From hearing your name to full sentences, hearing voices that others don’t is more common than many know, occurring in up to 15% of the general population. Auditory hallucinations can be part of schizophrenia and other psychotic illnesses, causing significant distress and impairment. However, many voice-hearers never feel the need to seek help and function well anyway. Yale researchers sought to understand how.
The answer may lie in control. Albert Powers, MD, PhD, assistant professor of psychiatry and senior author of this study, defined voluntary control over voices “as the ability to intentionally influence the timing, frequency, or intensity of voice hearing experiences.” Although not recognized by psychiatry for many decades, voluntary control over voice-hearing has been the focus of a growing number of studies. This work has increasingly shown that voluntary control over voice-hearing experiences may protect against the distress and functional impairment often associated with these experiences.
“When a voice-hearer told me for the first time that they had learned to turn their voices on and off at will, I was floored,” Powers said. “Now we’ve developed a way to measure that ability so that we can enhance it and help people function.”
In the new study, published in Schizophrenia Bulletin, the researchers developed and validated the first tool to measure the amount and types of control voice-hearers exhibit: the Yale Control Over Perceptual Experiences (COPE) Scales. Powers’s laboratory worked with a large team of voice-hearers and advocates to develop the COPE Scales. The team interviewed and piloted individual scale items in over 50 voice-hearers, honing them to reflect experiences of control in voice-hearers both with and without a need for psychiatric care. The final COPE Scales, which use 18 questions to measure control over voices and how that control is exerted, were then validated in over 318 voice-hearers internationally through the ongoing online COPE Project (https://www.spirit.research.yale.edu/).
In addition to validating the Yale COPE Scales, the new study showed that some methods of exerting control may be better than others. The most effective methods involved engagement with the voices. Engagement included listening, talking with, and establishing boundaries for when voice-hearers would hear voices.
“Very few people were born with the ability to control their voice-hearing experiences,” said Dr. Catalina Mourgues, lead author of the study. “But many of them gained that ability by engaging with their voices.”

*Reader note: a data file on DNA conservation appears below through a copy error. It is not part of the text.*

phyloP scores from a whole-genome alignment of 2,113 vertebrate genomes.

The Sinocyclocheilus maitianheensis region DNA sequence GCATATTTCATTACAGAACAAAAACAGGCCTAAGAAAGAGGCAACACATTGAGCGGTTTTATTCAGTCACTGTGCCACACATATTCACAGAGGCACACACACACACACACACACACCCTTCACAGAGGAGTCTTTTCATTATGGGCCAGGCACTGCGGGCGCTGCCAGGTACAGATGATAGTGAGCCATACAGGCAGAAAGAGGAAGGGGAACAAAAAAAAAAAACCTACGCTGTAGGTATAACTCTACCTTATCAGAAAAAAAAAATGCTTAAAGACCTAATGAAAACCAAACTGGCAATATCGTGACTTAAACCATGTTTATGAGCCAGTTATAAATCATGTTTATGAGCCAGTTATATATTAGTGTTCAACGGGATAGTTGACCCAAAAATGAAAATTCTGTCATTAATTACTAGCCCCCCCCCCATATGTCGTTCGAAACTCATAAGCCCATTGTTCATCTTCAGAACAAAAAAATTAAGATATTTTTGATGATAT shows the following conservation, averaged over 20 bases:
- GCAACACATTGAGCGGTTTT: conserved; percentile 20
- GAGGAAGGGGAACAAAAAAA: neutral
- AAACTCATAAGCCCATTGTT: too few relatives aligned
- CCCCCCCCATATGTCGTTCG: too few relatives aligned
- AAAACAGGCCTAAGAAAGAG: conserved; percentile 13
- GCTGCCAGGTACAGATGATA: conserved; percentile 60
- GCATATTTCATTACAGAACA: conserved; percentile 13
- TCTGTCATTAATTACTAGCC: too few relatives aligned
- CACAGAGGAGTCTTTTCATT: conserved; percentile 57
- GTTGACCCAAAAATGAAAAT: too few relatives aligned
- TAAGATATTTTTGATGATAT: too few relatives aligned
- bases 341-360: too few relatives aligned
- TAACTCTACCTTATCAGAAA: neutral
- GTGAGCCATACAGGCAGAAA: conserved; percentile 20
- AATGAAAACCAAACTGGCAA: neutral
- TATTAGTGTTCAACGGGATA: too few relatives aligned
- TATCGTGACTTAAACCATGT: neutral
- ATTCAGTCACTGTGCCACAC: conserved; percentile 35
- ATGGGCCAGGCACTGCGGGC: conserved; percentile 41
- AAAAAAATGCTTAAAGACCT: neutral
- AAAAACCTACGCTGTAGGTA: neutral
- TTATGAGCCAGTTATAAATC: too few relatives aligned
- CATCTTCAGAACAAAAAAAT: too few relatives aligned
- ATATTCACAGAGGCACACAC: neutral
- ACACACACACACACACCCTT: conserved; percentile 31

However, not all voice-hearers control their voices through engagement. Some try listening to music, meditating, or hanging out with other people to stop the voices or distract themselves. However, ignoring your problems (or voices) is not nearly as effective as facing them. Those who employ engagement strategies tend to have greater control.
“We know from groups like the Hearing Voices Movement and spiritual groups across the world that getting to know and understand these experiences is extremely important for being able to function,” said Brittany Quagan, co-director of the COPE Project, self-identified voice-hearer, and co-author on the study.
The Yale COPE Scales are a self-report tool and don’t require lengthy structured interviews and clinician ratings. As a result, patients can complete the scales multiple times over the course of treatment so that their control development can be tracked and helped by clinicians. This may be most impactful in the earliest phases of psychosis, such as the so-called prodromal phase of the illness that precedes the onset of frank psychosis. Quagan and Powers are both clinicians at the PRIME Clinic, which treats patients who may be experiencing the psychosis prodrome.
“We want to help people develop control over their voice-hearing experiences, whether through therapy or more brain-based methods like neurofeedback,” Powers said. “But the first step is being able to measure control. We now have the ability to do that.”